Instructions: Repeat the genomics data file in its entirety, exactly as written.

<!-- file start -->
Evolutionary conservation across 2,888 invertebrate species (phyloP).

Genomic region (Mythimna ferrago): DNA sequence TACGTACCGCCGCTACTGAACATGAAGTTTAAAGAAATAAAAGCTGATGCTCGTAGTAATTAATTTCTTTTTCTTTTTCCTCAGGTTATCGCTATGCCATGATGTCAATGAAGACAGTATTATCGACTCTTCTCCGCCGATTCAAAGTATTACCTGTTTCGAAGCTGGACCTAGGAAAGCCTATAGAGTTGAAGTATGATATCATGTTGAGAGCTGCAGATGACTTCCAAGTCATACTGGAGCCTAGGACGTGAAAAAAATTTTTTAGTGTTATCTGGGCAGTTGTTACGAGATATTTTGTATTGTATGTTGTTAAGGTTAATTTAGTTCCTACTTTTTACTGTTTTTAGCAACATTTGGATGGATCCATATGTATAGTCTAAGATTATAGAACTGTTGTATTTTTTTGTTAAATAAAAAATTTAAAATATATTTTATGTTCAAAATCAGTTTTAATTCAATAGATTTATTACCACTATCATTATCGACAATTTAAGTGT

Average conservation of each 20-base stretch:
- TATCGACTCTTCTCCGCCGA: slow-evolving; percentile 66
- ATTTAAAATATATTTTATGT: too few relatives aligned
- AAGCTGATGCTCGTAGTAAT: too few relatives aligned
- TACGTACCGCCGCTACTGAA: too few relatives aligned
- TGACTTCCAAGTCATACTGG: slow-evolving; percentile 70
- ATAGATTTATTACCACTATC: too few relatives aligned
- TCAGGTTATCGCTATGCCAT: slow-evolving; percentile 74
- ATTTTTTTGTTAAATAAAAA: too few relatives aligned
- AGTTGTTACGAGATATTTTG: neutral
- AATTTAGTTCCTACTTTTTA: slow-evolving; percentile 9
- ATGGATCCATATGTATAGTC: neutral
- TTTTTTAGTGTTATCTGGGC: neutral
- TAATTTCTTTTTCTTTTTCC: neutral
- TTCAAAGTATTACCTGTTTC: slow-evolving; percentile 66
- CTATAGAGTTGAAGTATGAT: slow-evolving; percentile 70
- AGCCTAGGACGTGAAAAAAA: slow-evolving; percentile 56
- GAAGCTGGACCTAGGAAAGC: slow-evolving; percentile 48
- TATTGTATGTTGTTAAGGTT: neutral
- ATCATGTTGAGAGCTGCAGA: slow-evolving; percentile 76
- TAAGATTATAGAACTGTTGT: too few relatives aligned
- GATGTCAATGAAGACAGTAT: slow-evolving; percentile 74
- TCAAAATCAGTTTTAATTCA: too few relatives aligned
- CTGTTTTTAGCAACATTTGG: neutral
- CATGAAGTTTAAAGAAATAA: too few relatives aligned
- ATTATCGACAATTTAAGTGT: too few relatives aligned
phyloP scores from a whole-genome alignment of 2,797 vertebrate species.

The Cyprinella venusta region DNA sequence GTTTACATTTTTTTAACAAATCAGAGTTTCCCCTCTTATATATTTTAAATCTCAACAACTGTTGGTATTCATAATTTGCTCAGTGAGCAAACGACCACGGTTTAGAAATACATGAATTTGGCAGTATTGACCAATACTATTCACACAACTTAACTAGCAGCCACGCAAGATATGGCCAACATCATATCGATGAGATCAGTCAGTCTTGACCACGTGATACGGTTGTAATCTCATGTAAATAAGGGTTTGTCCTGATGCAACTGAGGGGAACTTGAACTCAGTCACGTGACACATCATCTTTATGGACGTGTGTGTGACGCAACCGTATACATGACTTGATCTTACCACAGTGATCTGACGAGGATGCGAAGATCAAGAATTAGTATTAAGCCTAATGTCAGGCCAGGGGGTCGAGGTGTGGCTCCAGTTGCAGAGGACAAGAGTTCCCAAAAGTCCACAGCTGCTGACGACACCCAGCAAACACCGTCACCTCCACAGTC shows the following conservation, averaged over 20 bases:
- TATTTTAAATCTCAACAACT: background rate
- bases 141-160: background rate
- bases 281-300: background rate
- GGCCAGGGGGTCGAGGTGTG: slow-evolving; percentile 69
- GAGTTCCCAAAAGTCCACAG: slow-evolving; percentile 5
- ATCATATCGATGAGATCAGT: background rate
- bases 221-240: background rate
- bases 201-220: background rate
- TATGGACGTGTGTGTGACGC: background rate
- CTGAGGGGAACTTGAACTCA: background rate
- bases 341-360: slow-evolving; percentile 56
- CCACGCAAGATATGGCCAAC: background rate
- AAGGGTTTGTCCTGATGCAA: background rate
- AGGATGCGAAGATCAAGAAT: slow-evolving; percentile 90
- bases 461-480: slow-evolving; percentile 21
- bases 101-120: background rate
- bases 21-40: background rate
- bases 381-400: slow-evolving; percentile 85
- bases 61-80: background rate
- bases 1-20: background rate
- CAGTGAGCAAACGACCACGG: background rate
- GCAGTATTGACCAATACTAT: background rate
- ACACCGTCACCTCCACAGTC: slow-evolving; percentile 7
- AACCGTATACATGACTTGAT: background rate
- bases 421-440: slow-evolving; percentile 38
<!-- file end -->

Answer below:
Evolutionary conservation across 2,888 invertebrate species (phyloP).

Genomic region (Mythimna ferrago): DNA sequence TACGTACCGCCGCTACTGAACATGAAGTTTAAAGAAATAAAAGCTGATGCTCGTAGTAATTAATTTCTTTTTCTTTTTCCTCAGGTTATCGCTATGCCATGATGTCAATGAAGACAGTATTATCGACTCTTCTCCGCCGATTCAAAGTATTACCTGTTTCGAAGCTGGACCTAGGAAAGCCTATAGAGTTGAAGTATGATATCATGTTGAGAGCTGCAGATGACTTCCAAGTCATACTGGAGCCTAGGACGTGAAAAAAATTTTTTAGTGTTATCTGGGCAGTTGTTACGAGATATTTTGTATTGTATGTTGTTAAGGTTAATTTAGTTCCTACTTTTTACTGTTTTTAGCAACATTTGGATGGATCCATATGTATAGTCTAAGATTATAGAACTGTTGTATTTTTTTGTTAAATAAAAAATTTAAAATATATTTTATGTTCAAAATCAGTTTTAATTCAATAGATTTATTACCACTATCATTATCGACAATTTAAGTGT

Average conservation of each 20-base stretch:
- TATCGACTCTTCTCCGCCGA: slow-evolving; percentile 66
- ATTTAAAATATATTTTATGT: too few relatives aligned
- AAGCTGATGCTCGTAGTAAT: too few relatives aligned
- TACGTACCGCCGCTACTGAA: too few relatives aligned
- TGACTTCCAAGTCATACTGG: slow-evolving; percentile 70
- ATAGATTTATTACCACTATC: too few relatives aligned
- TCAGGTTATCGCTATGCCAT: slow-evolving; percentile 74
- ATTTTTTTGTTAAATAAAAA: too few relatives aligned
- AGTTGTTACGAGATATTTTG: neutral
- AATTTAGTTCCTACTTTTTA: slow-evolving; percentile 9
- ATGGATCCATATGTATAGTC: neutral
- TTTTTTAGTGTTATCTGGGC: neutral
- TAATTTCTTTTTCTTTTTCC: neutral
- TTCAAAGTATTACCTGTTTC: slow-evolving; percentile 66
- CTATAGAGTTGAAGTATGAT: slow-evolving; percentile 70
- AGCCTAGGACGTGAAAAAAA: slow-evolving; percentile 56
- GAAGCTGGACCTAGGAAAGC: slow-evolving; percentile 48
- TATTGTATGTTGTTAAGGTT: neutral
- ATCATGTTGAGAGCTGCAGA: slow-evolving; percentile 76
- TAAGATTATAGAACTGTTGT: too few relatives aligned
- GATGTCAATGAAGACAGTAT: slow-evolving; percentile 74
- TCAAAATCAGTTTTAATTCA: too few relatives aligned
- CTGTTTTTAGCAACATTTGG: neutral
- CATGAAGTTTAAAGAAATAA: too few relatives aligned
- ATTATCGACAATTTAAGTGT: too few relatives aligned
phyloP scores from a whole-genome alignment of 2,797 vertebrate species.

The Cyprinella venusta region DNA sequence GTTTACATTTTTTTAACAAATCAGAGTTTCCCCTCTTATATATTTTAAATCTCAACAACTGTTGGTATTCATAATTTGCTCAGTGAGCAAACGACCACGGTTTAGAAATACATGAATTTGGCAGTATTGACCAATACTATTCACACAACTTAACTAGCAGCCACGCAAGATATGGCCAACATCATATCGATGAGATCAGTCAGTCTTGACCACGTGATACGGTTGTAATCTCATGTAAATAAGGGTTTGTCCTGATGCAACTGAGGGGAACTTGAACTCAGTCACGTGACACATCATCTTTATGGACGTGTGTGTGACGCAACCGTATACATGACTTGATCTTACCACAGTGATCTGACGAGGATGCGAAGATCAAGAATTAGTATTAAGCCTAATGTCAGGCCAGGGGGTCGAGGTGTGGCTCCAGTTGCAGAGGACAAGAGTTCCCAAAAGTCCACAGCTGCTGACGACACCCAGCAAACACCGTCACCTCCACAGTC shows the following conservation, averaged over 20 bases:
- TATTTTAAATCTCAACAACT: background rate
- bases 141-160: background rate
- bases 281-300: background rate
- GGCCAGGGGGTCGAGGTGTG: slow-evolving; percentile 69
- GAGTTCCCAAAAGTCCACAG: slow-evolving; percentile 5
- ATCATATCGATGAGATCAGT: background rate
- bases 221-240: background rate
- bases 201-220: background rate
- TATGGACGTGTGTGTGACGC: background rate
- CTGAGGGGAACTTGAACTCA: background rate
- bases 341-360: slow-evolving; percentile 56
- CCACGCAAGATATGGCCAAC: background rate
- AAGGGTTTGTCCTGATGCAA: background rate
- AGGATGCGAAGATCAAGAAT: slow-evolving; percentile 90
- bases 461-480: slow-evolving; percentile 21
- bases 101-120: background rate
- bases 21-40: background rate
- bases 381-400: slow-evolving; percentile 85
- bases 61-80: background rate
- bases 1-20: background rate
- CAGTGAGCAAACGACCACGG: background rate
- GCAGTATTGACCAATACTAT: background rate
- ACACCGTCACCTCCACAGTC: slow-evolving; percentile 7
- AACCGTATACATGACTTGAT: background rate
- bases 421-440: slow-evolving; percentile 38